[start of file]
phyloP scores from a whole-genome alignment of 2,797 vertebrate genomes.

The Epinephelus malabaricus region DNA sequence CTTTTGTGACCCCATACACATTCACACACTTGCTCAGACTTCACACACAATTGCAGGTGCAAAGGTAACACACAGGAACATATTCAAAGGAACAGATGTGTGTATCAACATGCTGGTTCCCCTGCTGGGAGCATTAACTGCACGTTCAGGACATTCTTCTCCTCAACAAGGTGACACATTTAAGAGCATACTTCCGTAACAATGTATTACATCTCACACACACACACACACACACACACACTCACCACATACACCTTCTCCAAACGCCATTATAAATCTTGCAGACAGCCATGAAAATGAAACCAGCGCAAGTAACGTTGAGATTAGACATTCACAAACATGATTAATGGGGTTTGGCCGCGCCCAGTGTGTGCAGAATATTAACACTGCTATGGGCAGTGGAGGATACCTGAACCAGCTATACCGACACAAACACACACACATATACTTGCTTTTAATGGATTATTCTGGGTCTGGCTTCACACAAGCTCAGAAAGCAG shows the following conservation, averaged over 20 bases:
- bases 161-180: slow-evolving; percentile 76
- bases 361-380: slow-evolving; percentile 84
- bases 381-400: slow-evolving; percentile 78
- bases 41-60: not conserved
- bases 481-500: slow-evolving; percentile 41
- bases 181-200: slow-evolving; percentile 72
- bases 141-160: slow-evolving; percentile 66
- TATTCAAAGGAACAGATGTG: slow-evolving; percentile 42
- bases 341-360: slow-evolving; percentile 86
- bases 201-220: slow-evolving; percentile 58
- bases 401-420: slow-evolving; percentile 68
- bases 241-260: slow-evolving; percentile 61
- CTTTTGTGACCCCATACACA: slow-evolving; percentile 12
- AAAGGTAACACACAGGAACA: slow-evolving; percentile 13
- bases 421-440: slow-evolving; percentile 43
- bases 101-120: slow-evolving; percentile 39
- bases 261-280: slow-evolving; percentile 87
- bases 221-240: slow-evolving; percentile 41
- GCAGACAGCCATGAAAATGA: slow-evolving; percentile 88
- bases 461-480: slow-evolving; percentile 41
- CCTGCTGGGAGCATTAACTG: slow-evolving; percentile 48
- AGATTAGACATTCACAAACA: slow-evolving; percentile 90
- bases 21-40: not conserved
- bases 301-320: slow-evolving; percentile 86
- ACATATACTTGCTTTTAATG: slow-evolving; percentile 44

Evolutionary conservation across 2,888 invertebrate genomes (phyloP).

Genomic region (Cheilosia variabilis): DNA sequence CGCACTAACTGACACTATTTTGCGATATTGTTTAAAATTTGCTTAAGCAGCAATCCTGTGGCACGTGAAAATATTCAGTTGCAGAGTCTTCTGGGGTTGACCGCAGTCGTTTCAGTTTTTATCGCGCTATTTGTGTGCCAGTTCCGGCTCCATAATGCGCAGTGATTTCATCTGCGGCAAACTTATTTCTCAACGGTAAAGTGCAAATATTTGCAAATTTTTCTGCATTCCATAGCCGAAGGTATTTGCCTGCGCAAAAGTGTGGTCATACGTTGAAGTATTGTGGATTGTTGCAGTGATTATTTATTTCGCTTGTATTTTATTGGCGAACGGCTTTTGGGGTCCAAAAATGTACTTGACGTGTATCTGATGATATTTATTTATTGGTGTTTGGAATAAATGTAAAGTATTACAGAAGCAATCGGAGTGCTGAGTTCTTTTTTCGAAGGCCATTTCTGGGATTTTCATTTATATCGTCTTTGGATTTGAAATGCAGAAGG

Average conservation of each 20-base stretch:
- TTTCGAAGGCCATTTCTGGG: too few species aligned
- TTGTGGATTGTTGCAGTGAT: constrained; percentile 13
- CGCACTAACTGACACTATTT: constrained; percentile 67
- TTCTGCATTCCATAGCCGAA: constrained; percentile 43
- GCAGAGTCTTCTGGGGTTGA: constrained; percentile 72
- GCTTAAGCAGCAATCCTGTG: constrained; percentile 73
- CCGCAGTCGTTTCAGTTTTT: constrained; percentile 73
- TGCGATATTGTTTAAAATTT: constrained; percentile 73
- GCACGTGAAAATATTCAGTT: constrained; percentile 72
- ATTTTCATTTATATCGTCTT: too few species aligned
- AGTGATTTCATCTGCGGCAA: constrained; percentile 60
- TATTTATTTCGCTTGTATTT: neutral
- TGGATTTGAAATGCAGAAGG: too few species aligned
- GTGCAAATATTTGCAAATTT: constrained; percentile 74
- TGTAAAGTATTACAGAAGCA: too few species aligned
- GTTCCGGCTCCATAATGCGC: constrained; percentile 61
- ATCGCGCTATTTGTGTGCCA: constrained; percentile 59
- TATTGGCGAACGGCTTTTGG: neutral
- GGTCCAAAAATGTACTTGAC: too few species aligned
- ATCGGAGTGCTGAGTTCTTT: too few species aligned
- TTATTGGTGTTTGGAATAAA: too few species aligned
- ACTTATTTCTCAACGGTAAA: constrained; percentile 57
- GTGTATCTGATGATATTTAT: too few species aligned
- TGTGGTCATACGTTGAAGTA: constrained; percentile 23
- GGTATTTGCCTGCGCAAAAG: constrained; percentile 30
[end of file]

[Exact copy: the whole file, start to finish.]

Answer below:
phyloP scores from a whole-genome alignment of 2,797 vertebrate genomes.

The Epinephelus malabaricus region DNA sequence CTTTTGTGACCCCATACACATTCACACACTTGCTCAGACTTCACACACAATTGCAGGTGCAAAGGTAACACACAGGAACATATTCAAAGGAACAGATGTGTGTATCAACATGCTGGTTCCCCTGCTGGGAGCATTAACTGCACGTTCAGGACATTCTTCTCCTCAACAAGGTGACACATTTAAGAGCATACTTCCGTAACAATGTATTACATCTCACACACACACACACACACACACACACTCACCACATACACCTTCTCCAAACGCCATTATAAATCTTGCAGACAGCCATGAAAATGAAACCAGCGCAAGTAACGTTGAGATTAGACATTCACAAACATGATTAATGGGGTTTGGCCGCGCCCAGTGTGTGCAGAATATTAACACTGCTATGGGCAGTGGAGGATACCTGAACCAGCTATACCGACACAAACACACACACATATACTTGCTTTTAATGGATTATTCTGGGTCTGGCTTCACACAAGCTCAGAAAGCAG shows the following conservation, averaged over 20 bases:
- bases 161-180: slow-evolving; percentile 76
- bases 361-380: slow-evolving; percentile 84
- bases 381-400: slow-evolving; percentile 78
- bases 41-60: not conserved
- bases 481-500: slow-evolving; percentile 41
- bases 181-200: slow-evolving; percentile 72
- bases 141-160: slow-evolving; percentile 66
- TATTCAAAGGAACAGATGTG: slow-evolving; percentile 42
- bases 341-360: slow-evolving; percentile 86
- bases 201-220: slow-evolving; percentile 58
- bases 401-420: slow-evolving; percentile 68
- bases 241-260: slow-evolving; percentile 61
- CTTTTGTGACCCCATACACA: slow-evolving; percentile 12
- AAAGGTAACACACAGGAACA: slow-evolving; percentile 13
- bases 421-440: slow-evolving; percentile 43
- bases 101-120: slow-evolving; percentile 39
- bases 261-280: slow-evolving; percentile 87
- bases 221-240: slow-evolving; percentile 41
- GCAGACAGCCATGAAAATGA: slow-evolving; percentile 88
- bases 461-480: slow-evolving; percentile 41
- CCTGCTGGGAGCATTAACTG: slow-evolving; percentile 48
- AGATTAGACATTCACAAACA: slow-evolving; percentile 90
- bases 21-40: not conserved
- bases 301-320: slow-evolving; percentile 86
- ACATATACTTGCTTTTAATG: slow-evolving; percentile 44

Evolutionary conservation across 2,888 invertebrate genomes (phyloP).

Genomic region (Cheilosia variabilis): DNA sequence CGCACTAACTGACACTATTTTGCGATATTGTTTAAAATTTGCTTAAGCAGCAATCCTGTGGCACGTGAAAATATTCAGTTGCAGAGTCTTCTGGGGTTGACCGCAGTCGTTTCAGTTTTTATCGCGCTATTTGTGTGCCAGTTCCGGCTCCATAATGCGCAGTGATTTCATCTGCGGCAAACTTATTTCTCAACGGTAAAGTGCAAATATTTGCAAATTTTTCTGCATTCCATAGCCGAAGGTATTTGCCTGCGCAAAAGTGTGGTCATACGTTGAAGTATTGTGGATTGTTGCAGTGATTATTTATTTCGCTTGTATTTTATTGGCGAACGGCTTTTGGGGTCCAAAAATGTACTTGACGTGTATCTGATGATATTTATTTATTGGTGTTTGGAATAAATGTAAAGTATTACAGAAGCAATCGGAGTGCTGAGTTCTTTTTTCGAAGGCCATTTCTGGGATTTTCATTTATATCGTCTTTGGATTTGAAATGCAGAAGG

Average conservation of each 20-base stretch:
- TTTCGAAGGCCATTTCTGGG: too few species aligned
- TTGTGGATTGTTGCAGTGAT: constrained; percentile 13
- CGCACTAACTGACACTATTT: constrained; percentile 67
- TTCTGCATTCCATAGCCGAA: constrained; percentile 43
- GCAGAGTCTTCTGGGGTTGA: constrained; percentile 72
- GCTTAAGCAGCAATCCTGTG: constrained; percentile 73
- CCGCAGTCGTTTCAGTTTTT: constrained; percentile 73
- TGCGATATTGTTTAAAATTT: constrained; percentile 73
- GCACGTGAAAATATTCAGTT: constrained; percentile 72
- ATTTTCATTTATATCGTCTT: too few species aligned
- AGTGATTTCATCTGCGGCAA: constrained; percentile 60
- TATTTATTTCGCTTGTATTT: neutral
- TGGATTTGAAATGCAGAAGG: too few species aligned
- GTGCAAATATTTGCAAATTT: constrained; percentile 74
- TGTAAAGTATTACAGAAGCA: too few species aligned
- GTTCCGGCTCCATAATGCGC: constrained; percentile 61
- ATCGCGCTATTTGTGTGCCA: constrained; percentile 59
- TATTGGCGAACGGCTTTTGG: neutral
- GGTCCAAAAATGTACTTGAC: too few species aligned
- ATCGGAGTGCTGAGTTCTTT: too few species aligned
- TTATTGGTGTTTGGAATAAA: too few species aligned
- ACTTATTTCTCAACGGTAAA: constrained; percentile 57
- GTGTATCTGATGATATTTAT: too few species aligned
- TGTGGTCATACGTTGAAGTA: constrained; percentile 23
- GGTATTTGCCTGCGCAAAAG: constrained; percentile 30